Milo, my English friend, works as a programmer at the lab. He kills me. He said over the phone one night, "I've got a lovely beach house, love, overlooking a lake outside Reykjavik. It's my sister's place and we rent it at exorbitant rates to unsuspecting tourists. It'll be perfect for you and the old codger. I should think the view alone'd be a fantastic tension-diffuser."

And, by some freak coincidence, the engineering conference was in Iceland this year. I know. There's no such thing as coincidence.

"You don't know Gart," I told Milo, and realized, ironically, that neither do I. Mother used to tell me that change had to be introduced to him in tiny increments. Like when the First State Bank in Fargo was bought out by a large conglomerate and the branch my family had used for a decade was closing, she mentioned this casually over breakfast. Something like, "You know, dear, all the small local places are being eaten up by the big fish of the world." He wouldn't have responded to something like this, as conversation to him, like medicine, was used only when absolutely necessary. She'd mention it again indirectly a week later. Then sometime in the future when he heard it from someone else, he'd nod and say, "I think my wife mentioned something to that effect."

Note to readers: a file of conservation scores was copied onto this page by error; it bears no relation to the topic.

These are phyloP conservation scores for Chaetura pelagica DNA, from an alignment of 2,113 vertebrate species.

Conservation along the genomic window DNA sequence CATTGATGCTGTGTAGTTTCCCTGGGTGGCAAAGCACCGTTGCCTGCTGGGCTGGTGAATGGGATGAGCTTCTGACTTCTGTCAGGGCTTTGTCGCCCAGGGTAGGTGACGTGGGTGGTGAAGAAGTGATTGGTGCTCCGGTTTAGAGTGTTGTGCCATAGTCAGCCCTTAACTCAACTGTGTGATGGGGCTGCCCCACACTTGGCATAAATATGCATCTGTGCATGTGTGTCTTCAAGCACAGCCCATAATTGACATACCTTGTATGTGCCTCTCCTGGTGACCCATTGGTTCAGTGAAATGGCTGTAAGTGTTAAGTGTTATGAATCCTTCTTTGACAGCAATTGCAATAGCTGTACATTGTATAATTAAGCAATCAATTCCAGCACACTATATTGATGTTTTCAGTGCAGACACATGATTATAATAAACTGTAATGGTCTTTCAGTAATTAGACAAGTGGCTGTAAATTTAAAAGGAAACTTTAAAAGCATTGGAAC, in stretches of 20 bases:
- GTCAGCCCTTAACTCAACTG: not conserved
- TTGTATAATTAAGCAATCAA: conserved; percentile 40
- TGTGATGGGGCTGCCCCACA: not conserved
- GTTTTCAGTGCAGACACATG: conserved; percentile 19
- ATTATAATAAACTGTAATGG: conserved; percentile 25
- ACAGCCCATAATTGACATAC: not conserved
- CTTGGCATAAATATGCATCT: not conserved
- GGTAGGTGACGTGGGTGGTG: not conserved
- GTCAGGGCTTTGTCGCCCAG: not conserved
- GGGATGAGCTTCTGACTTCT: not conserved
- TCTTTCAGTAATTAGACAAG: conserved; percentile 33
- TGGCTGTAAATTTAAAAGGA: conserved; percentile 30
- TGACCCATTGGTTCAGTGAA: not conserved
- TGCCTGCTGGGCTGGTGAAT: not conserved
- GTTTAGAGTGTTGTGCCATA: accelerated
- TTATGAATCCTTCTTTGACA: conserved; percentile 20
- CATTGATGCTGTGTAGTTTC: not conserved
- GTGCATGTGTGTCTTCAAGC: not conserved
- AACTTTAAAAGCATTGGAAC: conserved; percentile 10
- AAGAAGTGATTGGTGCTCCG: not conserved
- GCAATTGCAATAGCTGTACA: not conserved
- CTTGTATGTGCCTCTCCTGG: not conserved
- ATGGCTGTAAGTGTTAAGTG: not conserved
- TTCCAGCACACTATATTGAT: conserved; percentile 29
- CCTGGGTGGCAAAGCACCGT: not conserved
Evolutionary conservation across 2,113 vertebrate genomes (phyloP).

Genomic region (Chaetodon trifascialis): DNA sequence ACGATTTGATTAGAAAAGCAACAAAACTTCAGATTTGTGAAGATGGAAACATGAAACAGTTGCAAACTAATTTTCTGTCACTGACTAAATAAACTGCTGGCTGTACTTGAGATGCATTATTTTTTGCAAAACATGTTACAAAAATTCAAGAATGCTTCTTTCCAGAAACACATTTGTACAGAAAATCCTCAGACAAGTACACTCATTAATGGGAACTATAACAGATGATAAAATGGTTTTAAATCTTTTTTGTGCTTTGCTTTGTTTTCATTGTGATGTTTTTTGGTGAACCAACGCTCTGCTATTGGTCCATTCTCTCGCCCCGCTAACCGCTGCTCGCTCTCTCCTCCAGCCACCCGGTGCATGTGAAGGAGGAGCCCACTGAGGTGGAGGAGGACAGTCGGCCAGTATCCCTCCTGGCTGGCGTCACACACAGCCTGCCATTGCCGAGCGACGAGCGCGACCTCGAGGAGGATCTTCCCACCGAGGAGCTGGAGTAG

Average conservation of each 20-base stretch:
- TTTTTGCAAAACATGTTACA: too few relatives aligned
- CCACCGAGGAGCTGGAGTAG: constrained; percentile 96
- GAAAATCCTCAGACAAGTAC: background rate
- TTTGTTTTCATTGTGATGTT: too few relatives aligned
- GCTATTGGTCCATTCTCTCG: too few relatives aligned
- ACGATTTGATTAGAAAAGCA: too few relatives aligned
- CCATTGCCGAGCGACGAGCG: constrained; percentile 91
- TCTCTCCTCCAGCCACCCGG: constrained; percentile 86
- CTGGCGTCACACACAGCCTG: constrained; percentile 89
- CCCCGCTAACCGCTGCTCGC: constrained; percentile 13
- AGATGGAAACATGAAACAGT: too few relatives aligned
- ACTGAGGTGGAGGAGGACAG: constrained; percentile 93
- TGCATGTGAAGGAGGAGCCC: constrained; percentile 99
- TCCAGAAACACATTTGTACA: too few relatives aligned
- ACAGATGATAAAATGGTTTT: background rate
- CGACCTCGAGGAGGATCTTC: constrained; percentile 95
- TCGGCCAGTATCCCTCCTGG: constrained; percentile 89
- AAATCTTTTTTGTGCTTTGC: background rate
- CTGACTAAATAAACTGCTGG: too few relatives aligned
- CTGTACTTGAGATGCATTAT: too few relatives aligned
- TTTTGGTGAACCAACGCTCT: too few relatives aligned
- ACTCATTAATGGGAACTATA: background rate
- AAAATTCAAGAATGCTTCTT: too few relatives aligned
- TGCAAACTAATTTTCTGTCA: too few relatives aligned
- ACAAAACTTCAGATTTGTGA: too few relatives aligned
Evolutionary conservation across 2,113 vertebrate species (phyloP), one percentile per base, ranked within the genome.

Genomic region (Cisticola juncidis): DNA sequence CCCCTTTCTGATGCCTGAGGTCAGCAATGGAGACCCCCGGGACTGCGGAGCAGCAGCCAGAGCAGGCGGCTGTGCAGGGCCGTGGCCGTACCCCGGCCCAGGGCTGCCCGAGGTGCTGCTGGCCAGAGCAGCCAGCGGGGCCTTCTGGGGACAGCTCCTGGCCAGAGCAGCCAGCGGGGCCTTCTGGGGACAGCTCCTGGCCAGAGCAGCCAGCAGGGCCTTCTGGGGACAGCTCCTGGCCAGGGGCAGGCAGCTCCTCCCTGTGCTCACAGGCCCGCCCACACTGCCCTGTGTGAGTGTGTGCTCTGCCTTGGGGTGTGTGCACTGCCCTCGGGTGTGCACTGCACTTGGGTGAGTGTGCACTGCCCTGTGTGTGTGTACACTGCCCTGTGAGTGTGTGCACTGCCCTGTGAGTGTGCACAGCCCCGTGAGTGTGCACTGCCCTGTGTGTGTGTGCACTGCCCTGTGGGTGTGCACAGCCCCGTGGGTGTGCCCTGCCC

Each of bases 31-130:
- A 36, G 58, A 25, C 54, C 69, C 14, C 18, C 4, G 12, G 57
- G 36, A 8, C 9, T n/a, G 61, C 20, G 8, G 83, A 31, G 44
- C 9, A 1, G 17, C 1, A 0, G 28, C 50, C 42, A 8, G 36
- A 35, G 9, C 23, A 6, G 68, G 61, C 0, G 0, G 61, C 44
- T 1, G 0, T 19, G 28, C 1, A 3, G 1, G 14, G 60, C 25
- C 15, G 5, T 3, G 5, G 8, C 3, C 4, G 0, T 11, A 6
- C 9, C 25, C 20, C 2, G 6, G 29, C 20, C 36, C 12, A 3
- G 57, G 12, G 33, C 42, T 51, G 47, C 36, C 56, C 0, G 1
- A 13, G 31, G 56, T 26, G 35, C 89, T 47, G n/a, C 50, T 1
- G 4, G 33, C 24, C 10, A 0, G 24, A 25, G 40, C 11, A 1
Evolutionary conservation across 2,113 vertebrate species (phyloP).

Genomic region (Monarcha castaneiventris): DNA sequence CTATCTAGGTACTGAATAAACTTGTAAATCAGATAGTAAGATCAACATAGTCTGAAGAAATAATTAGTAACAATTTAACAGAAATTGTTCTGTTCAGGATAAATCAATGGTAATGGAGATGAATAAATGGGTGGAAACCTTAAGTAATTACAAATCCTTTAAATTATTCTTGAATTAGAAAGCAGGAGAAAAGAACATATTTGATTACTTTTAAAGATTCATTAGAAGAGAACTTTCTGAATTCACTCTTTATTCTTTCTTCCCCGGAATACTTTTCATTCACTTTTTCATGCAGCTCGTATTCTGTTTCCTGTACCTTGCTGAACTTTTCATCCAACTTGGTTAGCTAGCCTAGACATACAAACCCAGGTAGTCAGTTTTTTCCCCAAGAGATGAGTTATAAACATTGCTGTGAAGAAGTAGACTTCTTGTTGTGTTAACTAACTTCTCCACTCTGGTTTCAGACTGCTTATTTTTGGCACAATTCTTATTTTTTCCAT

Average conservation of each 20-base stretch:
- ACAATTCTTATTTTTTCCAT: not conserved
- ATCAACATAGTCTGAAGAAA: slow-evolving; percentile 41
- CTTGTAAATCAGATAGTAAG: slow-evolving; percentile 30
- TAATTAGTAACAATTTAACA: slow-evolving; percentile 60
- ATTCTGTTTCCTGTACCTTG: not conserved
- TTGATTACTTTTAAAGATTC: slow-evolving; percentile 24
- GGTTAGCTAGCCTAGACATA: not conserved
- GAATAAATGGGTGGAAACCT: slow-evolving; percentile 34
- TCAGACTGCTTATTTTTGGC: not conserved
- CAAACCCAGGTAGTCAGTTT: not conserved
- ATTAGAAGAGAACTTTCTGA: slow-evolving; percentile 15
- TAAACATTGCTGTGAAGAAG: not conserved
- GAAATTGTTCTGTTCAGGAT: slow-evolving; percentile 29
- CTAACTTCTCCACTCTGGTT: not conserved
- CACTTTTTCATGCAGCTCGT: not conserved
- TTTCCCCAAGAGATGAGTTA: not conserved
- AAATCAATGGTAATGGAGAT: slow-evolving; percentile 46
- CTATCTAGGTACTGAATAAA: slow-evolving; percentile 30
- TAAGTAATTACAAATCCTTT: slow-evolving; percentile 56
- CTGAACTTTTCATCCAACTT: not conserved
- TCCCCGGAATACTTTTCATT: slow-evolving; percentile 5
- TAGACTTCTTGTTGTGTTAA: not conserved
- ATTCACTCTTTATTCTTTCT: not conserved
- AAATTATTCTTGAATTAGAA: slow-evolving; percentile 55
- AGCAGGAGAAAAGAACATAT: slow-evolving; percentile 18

The dinners happened every Sunday now. As I set the table, I tried to think of a way to slip the conference into normal conversation. "I've got a conference coming up in Iceland and I bought you a ticket," was how I put it, opting against subtlety.

My father, perched awkwardly on the edge of my green flowered sofa, looked like he was doing long division in his head.

"The national chapter holds a conference every year in the states, but every five years the international organization has their conference in a different country. I've heard Reykjavik can be pretty this time of year."

He was memorizing the objects in my house. Every so often he'd glance in my direction, probably wondering where I'd gotten my collection of dolls, and the African masks and clunky antiques. "Your mother liked furniture like that one there," he said pointing to the walnut buffet.

I nearly died when he said it, but then remembered that he only lived in that house for a few years after I was born. "It was hers. Who do you think gave it to her as a wedding gift?"

He looked up and blushed.

"Your mother. The grandmother I've been wondering about all this time."

"Nothing to know."

"Or just nothing you want to tell me?"

He shrugged.